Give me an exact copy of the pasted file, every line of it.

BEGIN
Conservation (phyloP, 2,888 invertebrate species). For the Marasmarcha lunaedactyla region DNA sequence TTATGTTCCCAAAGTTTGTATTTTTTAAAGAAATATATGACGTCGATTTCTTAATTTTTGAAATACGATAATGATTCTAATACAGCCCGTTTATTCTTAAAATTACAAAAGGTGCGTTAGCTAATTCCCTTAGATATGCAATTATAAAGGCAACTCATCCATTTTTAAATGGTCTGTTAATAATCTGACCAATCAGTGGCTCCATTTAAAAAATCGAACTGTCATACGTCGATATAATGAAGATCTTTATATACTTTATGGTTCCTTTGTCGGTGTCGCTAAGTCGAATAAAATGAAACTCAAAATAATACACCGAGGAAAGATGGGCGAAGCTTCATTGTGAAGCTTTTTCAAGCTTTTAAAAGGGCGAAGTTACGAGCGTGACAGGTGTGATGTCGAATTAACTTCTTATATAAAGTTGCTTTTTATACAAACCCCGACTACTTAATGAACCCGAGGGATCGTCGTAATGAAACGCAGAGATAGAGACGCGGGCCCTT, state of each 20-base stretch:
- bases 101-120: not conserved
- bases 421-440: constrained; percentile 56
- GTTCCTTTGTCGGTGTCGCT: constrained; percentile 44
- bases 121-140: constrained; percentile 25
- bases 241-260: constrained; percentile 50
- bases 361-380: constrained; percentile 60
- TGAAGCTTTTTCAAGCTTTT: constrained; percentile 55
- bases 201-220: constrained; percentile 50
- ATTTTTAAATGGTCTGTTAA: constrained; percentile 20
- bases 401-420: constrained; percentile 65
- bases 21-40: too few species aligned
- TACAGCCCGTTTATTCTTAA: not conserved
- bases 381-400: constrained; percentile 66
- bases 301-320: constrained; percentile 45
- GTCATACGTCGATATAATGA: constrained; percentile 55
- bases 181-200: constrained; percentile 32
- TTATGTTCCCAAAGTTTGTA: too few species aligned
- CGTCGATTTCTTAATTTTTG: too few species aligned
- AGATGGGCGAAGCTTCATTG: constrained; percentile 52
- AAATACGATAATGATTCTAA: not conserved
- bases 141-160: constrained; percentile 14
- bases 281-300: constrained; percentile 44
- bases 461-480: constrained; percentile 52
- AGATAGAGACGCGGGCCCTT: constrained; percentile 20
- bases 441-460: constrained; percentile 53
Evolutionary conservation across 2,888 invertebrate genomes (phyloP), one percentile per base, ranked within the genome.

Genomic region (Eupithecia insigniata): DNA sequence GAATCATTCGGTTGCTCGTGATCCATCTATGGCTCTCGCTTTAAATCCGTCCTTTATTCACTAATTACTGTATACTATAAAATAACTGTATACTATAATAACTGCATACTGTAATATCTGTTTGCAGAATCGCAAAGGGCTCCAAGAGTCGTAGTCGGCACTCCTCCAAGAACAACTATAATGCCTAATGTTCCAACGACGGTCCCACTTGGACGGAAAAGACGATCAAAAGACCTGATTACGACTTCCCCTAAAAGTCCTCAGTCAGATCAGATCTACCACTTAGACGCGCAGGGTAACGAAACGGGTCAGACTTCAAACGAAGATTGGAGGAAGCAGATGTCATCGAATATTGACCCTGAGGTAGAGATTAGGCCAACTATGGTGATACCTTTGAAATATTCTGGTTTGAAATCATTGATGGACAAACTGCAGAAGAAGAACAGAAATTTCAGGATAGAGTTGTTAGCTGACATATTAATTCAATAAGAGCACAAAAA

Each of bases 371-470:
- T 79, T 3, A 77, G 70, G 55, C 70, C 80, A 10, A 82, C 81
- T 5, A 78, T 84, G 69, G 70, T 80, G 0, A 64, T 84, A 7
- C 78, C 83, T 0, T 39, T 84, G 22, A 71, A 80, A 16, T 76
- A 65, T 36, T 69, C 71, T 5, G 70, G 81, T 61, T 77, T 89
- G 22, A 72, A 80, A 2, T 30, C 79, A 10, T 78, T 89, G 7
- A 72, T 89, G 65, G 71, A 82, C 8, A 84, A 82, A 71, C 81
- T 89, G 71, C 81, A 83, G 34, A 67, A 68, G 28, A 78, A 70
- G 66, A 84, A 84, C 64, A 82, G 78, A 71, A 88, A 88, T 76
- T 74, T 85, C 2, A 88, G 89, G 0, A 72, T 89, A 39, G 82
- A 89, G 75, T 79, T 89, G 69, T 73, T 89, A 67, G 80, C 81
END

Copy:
Conservation (phyloP, 2,888 invertebrate species). For the Marasmarcha lunaedactyla region DNA sequence TTATGTTCCCAAAGTTTGTATTTTTTAAAGAAATATATGACGTCGATTTCTTAATTTTTGAAATACGATAATGATTCTAATACAGCCCGTTTATTCTTAAAATTACAAAAGGTGCGTTAGCTAATTCCCTTAGATATGCAATTATAAAGGCAACTCATCCATTTTTAAATGGTCTGTTAATAATCTGACCAATCAGTGGCTCCATTTAAAAAATCGAACTGTCATACGTCGATATAATGAAGATCTTTATATACTTTATGGTTCCTTTGTCGGTGTCGCTAAGTCGAATAAAATGAAACTCAAAATAATACACCGAGGAAAGATGGGCGAAGCTTCATTGTGAAGCTTTTTCAAGCTTTTAAAAGGGCGAAGTTACGAGCGTGACAGGTGTGATGTCGAATTAACTTCTTATATAAAGTTGCTTTTTATACAAACCCCGACTACTTAATGAACCCGAGGGATCGTCGTAATGAAACGCAGAGATAGAGACGCGGGCCCTT, state of each 20-base stretch:
- bases 101-120: not conserved
- bases 421-440: constrained; percentile 56
- GTTCCTTTGTCGGTGTCGCT: constrained; percentile 44
- bases 121-140: constrained; percentile 25
- bases 241-260: constrained; percentile 50
- bases 361-380: constrained; percentile 60
- TGAAGCTTTTTCAAGCTTTT: constrained; percentile 55
- bases 201-220: constrained; percentile 50
- ATTTTTAAATGGTCTGTTAA: constrained; percentile 20
- bases 401-420: constrained; percentile 65
- bases 21-40: too few species aligned
- TACAGCCCGTTTATTCTTAA: not conserved
- bases 381-400: constrained; percentile 66
- bases 301-320: constrained; percentile 45
- GTCATACGTCGATATAATGA: constrained; percentile 55
- bases 181-200: constrained; percentile 32
- TTATGTTCCCAAAGTTTGTA: too few species aligned
- CGTCGATTTCTTAATTTTTG: too few species aligned
- AGATGGGCGAAGCTTCATTG: constrained; percentile 52
- AAATACGATAATGATTCTAA: not conserved
- bases 141-160: constrained; percentile 14
- bases 281-300: constrained; percentile 44
- bases 461-480: constrained; percentile 52
- AGATAGAGACGCGGGCCCTT: constrained; percentile 20
- bases 441-460: constrained; percentile 53
Evolutionary conservation across 2,888 invertebrate genomes (phyloP), one percentile per base, ranked within the genome.

Genomic region (Eupithecia insigniata): DNA sequence GAATCATTCGGTTGCTCGTGATCCATCTATGGCTCTCGCTTTAAATCCGTCCTTTATTCACTAATTACTGTATACTATAAAATAACTGTATACTATAATAACTGCATACTGTAATATCTGTTTGCAGAATCGCAAAGGGCTCCAAGAGTCGTAGTCGGCACTCCTCCAAGAACAACTATAATGCCTAATGTTCCAACGACGGTCCCACTTGGACGGAAAAGACGATCAAAAGACCTGATTACGACTTCCCCTAAAAGTCCTCAGTCAGATCAGATCTACCACTTAGACGCGCAGGGTAACGAAACGGGTCAGACTTCAAACGAAGATTGGAGGAAGCAGATGTCATCGAATATTGACCCTGAGGTAGAGATTAGGCCAACTATGGTGATACCTTTGAAATATTCTGGTTTGAAATCATTGATGGACAAACTGCAGAAGAAGAACAGAAATTTCAGGATAGAGTTGTTAGCTGACATATTAATTCAATAAGAGCACAAAAA

Each of bases 371-470:
- T 79, T 3, A 77, G 70, G 55, C 70, C 80, A 10, A 82, C 81
- T 5, A 78, T 84, G 69, G 70, T 80, G 0, A 64, T 84, A 7
- C 78, C 83, T 0, T 39, T 84, G 22, A 71, A 80, A 16, T 76
- A 65, T 36, T 69, C 71, T 5, G 70, G 81, T 61, T 77, T 89
- G 22, A 72, A 80, A 2, T 30, C 79, A 10, T 78, T 89, G 7
- A 72, T 89, G 65, G 71, A 82, C 8, A 84, A 82, A 71, C 81
- T 89, G 71, C 81, A 83, G 34, A 67, A 68, G 28, A 78, A 70
- G 66, A 84, A 84, C 64, A 82, G 78, A 71, A 88, A 88, T 76
- T 74, T 85, C 2, A 88, G 89, G 0, A 72, T 89, A 39, G 82
- A 89, G 75, T 79, T 89, G 69, T 73, T 89, A 67, G 80, C 81